Oblast and the Fergana Valley. Approximately 40 percent of Tajik Jews
are Bukharan; the rest are Ashkenazi.
In September 1991, after the collapse of the Soviet Union, Tajikistan
declared its independence. In December of that same year, the country
joined the Commonwealth of Independent States (CIS).
While the fall of Communism brought more freedom to the Jews, almost
immediately after independence the country was plunged into a civil
war between government forces and Islamic fundamentalists. Continuous
military conflicts have kept Tajik Jews in severe poverty and in fear
of their lives for years. A mass exodus of Tajik Jews has occurred.
In 1989 through 2000, 10,800 Jews have made aliyah out of the 20,000 in the country. In 1992, a secret airlift operation
brought a small number of Jews to Israel.
The approximately 900 remaining Tajik Jews are for the most part elderly,
poverty-stricken and subject to anti-Semitic attacks and persecution.
Community centers working with the Joint Distribution Committee and
other Jewish organizations send food packages and try to care for the
aged. The Jewish community of Tajikistan is barely able to function
and relies on the aid of world Jewish organizations for support.
Only one synagogue remained
in the country and was located in Dushanbe.
However, in the summer of 2004, the Tajik
government announced its intent to demolish
the 100-year-old structure to make room
for a presidential palace. The community
of 500 Jews in Dushanbe, as well as the
world Jewish community, and the U.S. and
Israeli embassies in Tajikistan intervened
to prevent the destruction of the historic
synagogue, but in early 2006 the government
demolished the mikve and several classrooms.
Despite pleas from the Jewish community and
international organizations, the remaining
structures were demolished to make way for a new presidential palace.
The city has offered alternate sites at the
edges of the city but won’t provide
compensation for the buildings and the community
is too small and poor to build a new synagogue.
UNESCO had written the Tajikistan
authorities to halt the construction project,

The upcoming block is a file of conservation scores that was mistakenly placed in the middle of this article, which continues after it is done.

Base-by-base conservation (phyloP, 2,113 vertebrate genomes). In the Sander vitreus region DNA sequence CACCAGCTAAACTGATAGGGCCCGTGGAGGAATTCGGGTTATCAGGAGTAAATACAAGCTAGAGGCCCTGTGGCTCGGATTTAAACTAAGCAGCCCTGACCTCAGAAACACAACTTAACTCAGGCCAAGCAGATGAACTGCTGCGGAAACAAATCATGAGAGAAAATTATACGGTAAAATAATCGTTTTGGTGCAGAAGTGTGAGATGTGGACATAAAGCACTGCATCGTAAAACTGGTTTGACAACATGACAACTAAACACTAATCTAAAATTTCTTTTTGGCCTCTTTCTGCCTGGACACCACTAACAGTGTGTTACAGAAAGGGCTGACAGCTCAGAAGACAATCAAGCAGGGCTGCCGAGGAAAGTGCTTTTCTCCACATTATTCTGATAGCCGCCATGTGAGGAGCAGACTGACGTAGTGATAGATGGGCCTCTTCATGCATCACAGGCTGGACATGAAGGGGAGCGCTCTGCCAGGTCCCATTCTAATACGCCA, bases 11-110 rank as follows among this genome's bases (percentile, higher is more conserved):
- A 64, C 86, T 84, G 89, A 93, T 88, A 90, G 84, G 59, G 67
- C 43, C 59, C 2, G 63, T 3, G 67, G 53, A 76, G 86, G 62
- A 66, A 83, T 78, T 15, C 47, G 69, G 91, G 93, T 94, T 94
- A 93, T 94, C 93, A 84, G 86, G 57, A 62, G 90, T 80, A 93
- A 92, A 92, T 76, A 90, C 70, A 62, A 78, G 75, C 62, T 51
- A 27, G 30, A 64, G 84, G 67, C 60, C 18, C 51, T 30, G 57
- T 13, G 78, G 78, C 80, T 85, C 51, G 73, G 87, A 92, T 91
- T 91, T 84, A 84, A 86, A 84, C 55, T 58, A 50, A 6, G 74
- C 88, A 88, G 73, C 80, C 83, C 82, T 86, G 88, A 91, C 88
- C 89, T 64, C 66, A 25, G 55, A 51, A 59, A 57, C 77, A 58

calling the synagogue’s destruction
a “contradiction with existing international
standards for the protection of cultural
heritage.” UNESCO never received a
reply from the Tajikistan government and repeated the appeal, but it appeared
too late to stop the destruction. Tajikistan's lone synagogue was demolished in June 2008 to make way for a park. The government has promised to allocate land for a new synagogue, though details on the plan are sketchy.
There are currently fewer than 300 Jews left in Tajikistan. Following the destruction of the Synagogue in Dushanbe, the Tajik President's brother-in-law gifted a home to the Jewish community, which was converted into a “secret” synagogue. The Synagogue mostly serves tourists and rarely sees enough worshippers to hold a minyan.
Relations with Israel
Tajikistan and Israel maintain full
diplomatic relations. Israel is represented in Tajikistan by its embassy
in Uzbekistan. The majority
of the Taijk Jewish population has made aliyah to Israel and
established a sizable community in Jerusalem.
of Jewish Communities of the CIS;
“Tadzhikistan,” “Bukharan Jews” Encyclopedia
Zaidner, Michael (ed.) Jewish
Travel Guide 2000: International Edition. Vallentine Mitchell
and the Jewish Chronicle. Great Britain: 2000;
Hilary Leila Krieger, “Tajikistan moving
ahead with demolition of only shul,” The Jerusalem
Post, (March 1, 2006);
“Lone Tajik synagogue razed,” JTA (6/26/08);
Berger, Miriam. “In central Asia, Tajikistan's last Jews linger amid a wave of changes,” Forward (November 13, 2015)